Merger and acquisition, Warren Buffett, Berkshire Hathaway Inc., Media General Inc., MEG's newspaper division, Marshall Morton, U.S. Newspaper industry, credit agreement, loan, penny warrants, analysis
The U.S. Newspaper industry has faced, since the late 1980s, significant challenges due to competition of other source of news and information, and saw a progressive and constant decline of daily circulation. Media General Inc., a company that entered the newspaper business in 1850, is no exception to the rule. In 2012, it operated 18 TV stations and published 64 newspapers. Although the shares are publicly traded, the Bryan family still ran the business and held a majority of shares. The company's operational and financial troubles started in 2007. Most of the lines of business saw a decline in revenue, especially newspaper one: revenues fell from 524.8 million dollars to 299.5 million dollars in only five years. The high financial leverage of the firm (with a debt to value ratio of 84%), generates difficulties for MEG to meet his reimbursement obligations.
[...] Calculation details can be found in Appendix A. The free cash flows for the five coming years are as follows: Table 1 It may be argued whether these Cash Flows can be considered reasonable or not, as there is no indication of change in strategy or an indication of increasing demand for newspapers, which has been decreasing constantly through the last 10 years: the newspaper division proved to be the most unprofitable one with revenues falling by 43%. However, one may argue that the new management could modify the business model and increase the stream of cash flows turning around the business model (i.e. [...]
[...] Also, looking at the average leveraged ratio of Belo and Gannett ( 20.5 that interval is considered a reliable target. So, the Beta is relevered according to two scenarios, one with a D/V of 20% (and a D/E of and one with a D/V of using the following formula (again without considering taxation benefits): βU = (βE + / Where: βU= βD= 0.25 in scenario 0.6667 in scenario 2. The βE for scenario 1 is 1,71, while the βE for scenario 2 is 2,067. [...]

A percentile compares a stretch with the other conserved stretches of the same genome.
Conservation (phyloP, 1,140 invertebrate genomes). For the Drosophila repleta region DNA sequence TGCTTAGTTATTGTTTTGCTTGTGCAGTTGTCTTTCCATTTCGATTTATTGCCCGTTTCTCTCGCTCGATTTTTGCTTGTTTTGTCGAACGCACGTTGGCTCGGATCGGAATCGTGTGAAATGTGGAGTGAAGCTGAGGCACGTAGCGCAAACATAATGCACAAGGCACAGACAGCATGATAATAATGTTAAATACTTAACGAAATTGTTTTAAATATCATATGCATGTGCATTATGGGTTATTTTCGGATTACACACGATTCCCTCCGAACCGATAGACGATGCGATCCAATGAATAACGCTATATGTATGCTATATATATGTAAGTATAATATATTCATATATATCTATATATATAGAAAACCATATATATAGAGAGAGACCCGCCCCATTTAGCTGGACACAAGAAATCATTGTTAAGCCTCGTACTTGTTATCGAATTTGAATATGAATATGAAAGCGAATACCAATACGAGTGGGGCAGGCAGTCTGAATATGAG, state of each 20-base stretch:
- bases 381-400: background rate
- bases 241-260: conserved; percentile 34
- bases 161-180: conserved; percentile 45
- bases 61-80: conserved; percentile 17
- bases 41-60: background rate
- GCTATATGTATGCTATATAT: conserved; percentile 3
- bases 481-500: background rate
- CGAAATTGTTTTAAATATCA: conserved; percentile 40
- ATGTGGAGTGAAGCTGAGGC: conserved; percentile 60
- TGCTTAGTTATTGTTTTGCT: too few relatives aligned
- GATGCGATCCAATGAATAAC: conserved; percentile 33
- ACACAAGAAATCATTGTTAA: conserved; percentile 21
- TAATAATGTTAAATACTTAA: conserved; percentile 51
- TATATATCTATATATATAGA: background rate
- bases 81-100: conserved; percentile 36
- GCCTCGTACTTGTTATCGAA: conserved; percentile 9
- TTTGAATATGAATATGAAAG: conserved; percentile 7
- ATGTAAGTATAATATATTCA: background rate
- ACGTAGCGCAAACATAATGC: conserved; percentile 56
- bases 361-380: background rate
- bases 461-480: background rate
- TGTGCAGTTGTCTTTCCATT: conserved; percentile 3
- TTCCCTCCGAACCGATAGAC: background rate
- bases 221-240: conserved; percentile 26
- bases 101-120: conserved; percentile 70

[...] ● Fourth, he can try to issue new equity. Issuing new equity can help the firm recapitalize towards a more optimal capital structure. But considering the very low share price of the firm (the stock price was trading $ 3.14 before Warren Buffett announcement), this method is not optimal to get additional funding. A very large amount of share issuance would be need. ● Finally, he can declare bankruptcy, MEG can file for Chapter 11 bankruptcy but it is a costly and time-consuming option. [...]
[...] ● First reason of Warren Buffett bidding for MEG is that he has a personal relationship with newspapers dated back to the 1940s when he was a paperboy. However, it seems not to be the main reason of his offer. ● Warren Buffett has a history of investing in newspapers: He bought the Washington Post in 1973 and the Buffalo News in 1977. More recently, Berkshire focused on local newspapers by acquiring the Omaha World- Herald and also several newspapers in Iowa and Nebraska for $200 million. [...]
[...] Finally, higher Cash Flow Estimates lead to higher Enterprise Value. Net debt adjustments are not considered in the valuation since it is assumed that the Newspaper business is bought as an asset, which is leveraged from first operating year onwards How much value, if any, does Buffett derive from the credit agreement? There are four aspects of the credit agreement: the term loan, the revolving credit facility, the “penny-warrants” and the MEG board seat for a representative from Berkshire Hathaway. [...]
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